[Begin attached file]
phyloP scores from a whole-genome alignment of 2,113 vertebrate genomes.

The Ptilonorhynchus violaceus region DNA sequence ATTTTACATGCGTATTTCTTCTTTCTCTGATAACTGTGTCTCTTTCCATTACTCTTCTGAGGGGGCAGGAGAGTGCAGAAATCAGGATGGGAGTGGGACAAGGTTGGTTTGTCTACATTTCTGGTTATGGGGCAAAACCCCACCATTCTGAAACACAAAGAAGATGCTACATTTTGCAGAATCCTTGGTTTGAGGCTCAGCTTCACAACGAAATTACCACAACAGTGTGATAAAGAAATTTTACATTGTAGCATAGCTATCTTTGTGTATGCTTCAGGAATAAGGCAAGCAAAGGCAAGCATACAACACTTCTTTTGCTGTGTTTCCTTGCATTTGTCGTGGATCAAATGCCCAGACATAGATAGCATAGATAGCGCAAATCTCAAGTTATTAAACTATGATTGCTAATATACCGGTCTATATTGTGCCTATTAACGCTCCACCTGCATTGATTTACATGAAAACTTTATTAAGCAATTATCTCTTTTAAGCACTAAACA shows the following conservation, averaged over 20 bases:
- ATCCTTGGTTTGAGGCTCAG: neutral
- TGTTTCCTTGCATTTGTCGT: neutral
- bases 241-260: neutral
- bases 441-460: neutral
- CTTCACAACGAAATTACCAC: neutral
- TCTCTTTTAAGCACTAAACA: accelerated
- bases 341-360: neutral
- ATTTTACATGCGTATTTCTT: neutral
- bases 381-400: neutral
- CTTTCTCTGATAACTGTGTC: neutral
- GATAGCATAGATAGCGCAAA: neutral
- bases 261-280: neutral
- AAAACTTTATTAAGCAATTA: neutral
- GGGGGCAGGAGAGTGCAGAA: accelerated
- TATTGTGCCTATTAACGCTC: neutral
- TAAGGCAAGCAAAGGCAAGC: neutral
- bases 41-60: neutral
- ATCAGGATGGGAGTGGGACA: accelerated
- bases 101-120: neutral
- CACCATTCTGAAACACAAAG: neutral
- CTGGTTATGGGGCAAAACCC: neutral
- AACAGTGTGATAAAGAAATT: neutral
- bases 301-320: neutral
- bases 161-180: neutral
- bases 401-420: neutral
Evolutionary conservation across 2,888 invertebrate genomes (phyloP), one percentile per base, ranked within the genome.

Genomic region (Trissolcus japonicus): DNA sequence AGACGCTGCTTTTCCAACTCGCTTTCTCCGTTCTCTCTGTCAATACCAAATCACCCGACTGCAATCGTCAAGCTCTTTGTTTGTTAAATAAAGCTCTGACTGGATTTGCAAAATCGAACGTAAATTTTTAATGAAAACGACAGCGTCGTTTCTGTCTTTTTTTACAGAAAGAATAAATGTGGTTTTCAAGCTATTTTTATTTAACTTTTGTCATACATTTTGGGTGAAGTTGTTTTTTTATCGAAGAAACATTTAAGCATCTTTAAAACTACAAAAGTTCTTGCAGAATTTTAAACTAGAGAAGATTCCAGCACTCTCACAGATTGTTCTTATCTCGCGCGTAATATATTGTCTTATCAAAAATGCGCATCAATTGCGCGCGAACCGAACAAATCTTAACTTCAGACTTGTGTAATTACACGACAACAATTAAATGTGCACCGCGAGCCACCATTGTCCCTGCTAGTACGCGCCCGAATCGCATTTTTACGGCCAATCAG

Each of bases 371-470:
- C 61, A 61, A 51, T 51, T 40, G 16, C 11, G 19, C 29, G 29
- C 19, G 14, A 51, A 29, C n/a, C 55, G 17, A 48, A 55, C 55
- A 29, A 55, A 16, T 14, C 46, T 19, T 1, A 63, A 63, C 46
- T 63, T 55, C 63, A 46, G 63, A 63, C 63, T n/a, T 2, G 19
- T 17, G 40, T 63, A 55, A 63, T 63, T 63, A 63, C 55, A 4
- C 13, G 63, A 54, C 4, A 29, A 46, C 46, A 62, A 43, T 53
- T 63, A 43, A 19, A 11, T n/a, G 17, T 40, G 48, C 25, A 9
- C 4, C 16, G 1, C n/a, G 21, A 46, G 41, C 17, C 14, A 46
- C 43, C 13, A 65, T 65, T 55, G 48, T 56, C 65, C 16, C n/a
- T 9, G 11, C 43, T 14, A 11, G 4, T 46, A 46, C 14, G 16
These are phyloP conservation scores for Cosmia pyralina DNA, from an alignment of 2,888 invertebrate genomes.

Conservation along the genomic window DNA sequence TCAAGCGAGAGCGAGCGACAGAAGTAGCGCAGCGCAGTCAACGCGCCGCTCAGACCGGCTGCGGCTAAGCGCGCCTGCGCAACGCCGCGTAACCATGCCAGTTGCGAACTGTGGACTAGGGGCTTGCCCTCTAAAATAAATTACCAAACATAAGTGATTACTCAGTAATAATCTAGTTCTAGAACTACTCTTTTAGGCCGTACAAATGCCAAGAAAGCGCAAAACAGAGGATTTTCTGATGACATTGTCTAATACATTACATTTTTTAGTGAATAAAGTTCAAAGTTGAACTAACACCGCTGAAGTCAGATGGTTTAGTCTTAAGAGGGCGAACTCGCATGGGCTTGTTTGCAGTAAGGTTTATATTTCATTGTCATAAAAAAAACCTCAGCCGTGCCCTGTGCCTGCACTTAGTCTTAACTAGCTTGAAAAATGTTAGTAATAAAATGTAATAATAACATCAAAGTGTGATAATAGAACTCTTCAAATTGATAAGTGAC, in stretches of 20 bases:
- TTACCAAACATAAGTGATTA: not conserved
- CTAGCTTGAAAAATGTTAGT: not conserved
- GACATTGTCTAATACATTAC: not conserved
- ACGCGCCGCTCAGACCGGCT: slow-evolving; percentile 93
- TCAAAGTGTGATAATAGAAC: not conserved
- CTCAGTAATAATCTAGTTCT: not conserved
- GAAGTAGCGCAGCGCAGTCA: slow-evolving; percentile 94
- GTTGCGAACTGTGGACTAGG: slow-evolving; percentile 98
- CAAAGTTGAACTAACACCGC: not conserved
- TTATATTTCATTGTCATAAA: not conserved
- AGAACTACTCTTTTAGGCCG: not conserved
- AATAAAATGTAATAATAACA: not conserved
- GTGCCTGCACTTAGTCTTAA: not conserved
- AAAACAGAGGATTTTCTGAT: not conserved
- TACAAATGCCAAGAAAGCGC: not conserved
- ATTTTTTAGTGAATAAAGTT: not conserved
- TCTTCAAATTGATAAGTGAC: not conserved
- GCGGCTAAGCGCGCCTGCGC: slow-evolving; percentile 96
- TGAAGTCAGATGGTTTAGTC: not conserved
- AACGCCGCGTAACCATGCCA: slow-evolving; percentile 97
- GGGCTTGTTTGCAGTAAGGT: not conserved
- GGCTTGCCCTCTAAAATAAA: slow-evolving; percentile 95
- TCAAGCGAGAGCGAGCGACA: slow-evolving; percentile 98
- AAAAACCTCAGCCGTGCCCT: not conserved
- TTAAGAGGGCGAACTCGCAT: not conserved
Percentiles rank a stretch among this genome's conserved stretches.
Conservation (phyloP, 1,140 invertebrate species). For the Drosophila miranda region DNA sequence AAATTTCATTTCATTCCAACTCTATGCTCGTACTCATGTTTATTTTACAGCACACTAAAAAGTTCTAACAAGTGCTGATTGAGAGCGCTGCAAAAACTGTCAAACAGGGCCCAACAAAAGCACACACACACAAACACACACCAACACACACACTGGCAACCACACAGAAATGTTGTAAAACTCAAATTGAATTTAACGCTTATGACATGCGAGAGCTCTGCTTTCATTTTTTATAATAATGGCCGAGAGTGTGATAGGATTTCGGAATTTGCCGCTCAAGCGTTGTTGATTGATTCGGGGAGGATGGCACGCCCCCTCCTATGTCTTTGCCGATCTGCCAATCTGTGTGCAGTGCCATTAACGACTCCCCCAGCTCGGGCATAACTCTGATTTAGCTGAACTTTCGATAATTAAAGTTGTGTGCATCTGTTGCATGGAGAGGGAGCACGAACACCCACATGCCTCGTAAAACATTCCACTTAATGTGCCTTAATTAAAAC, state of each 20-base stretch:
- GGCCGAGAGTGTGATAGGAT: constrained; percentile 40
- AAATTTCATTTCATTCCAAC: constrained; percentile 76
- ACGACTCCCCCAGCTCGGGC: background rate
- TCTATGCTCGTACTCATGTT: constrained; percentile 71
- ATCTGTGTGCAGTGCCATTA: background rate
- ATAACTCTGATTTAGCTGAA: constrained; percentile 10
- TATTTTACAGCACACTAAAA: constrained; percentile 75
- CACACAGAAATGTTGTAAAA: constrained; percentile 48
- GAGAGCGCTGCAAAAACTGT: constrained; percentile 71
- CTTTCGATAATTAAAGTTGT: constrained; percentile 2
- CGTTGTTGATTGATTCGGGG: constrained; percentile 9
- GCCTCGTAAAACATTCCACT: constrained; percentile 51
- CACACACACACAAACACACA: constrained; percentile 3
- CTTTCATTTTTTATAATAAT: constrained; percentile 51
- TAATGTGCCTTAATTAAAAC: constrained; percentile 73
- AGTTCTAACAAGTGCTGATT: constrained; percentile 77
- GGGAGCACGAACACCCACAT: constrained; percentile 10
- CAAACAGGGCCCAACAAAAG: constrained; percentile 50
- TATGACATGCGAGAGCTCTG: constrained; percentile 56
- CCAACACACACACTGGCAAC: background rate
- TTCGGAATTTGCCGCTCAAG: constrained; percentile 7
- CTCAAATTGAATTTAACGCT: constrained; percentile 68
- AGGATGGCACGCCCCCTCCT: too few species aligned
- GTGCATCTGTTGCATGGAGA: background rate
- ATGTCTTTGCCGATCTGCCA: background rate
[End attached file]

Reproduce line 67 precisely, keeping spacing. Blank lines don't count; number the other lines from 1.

- TTAAGAGGGCGAACTCGCAT: not conserved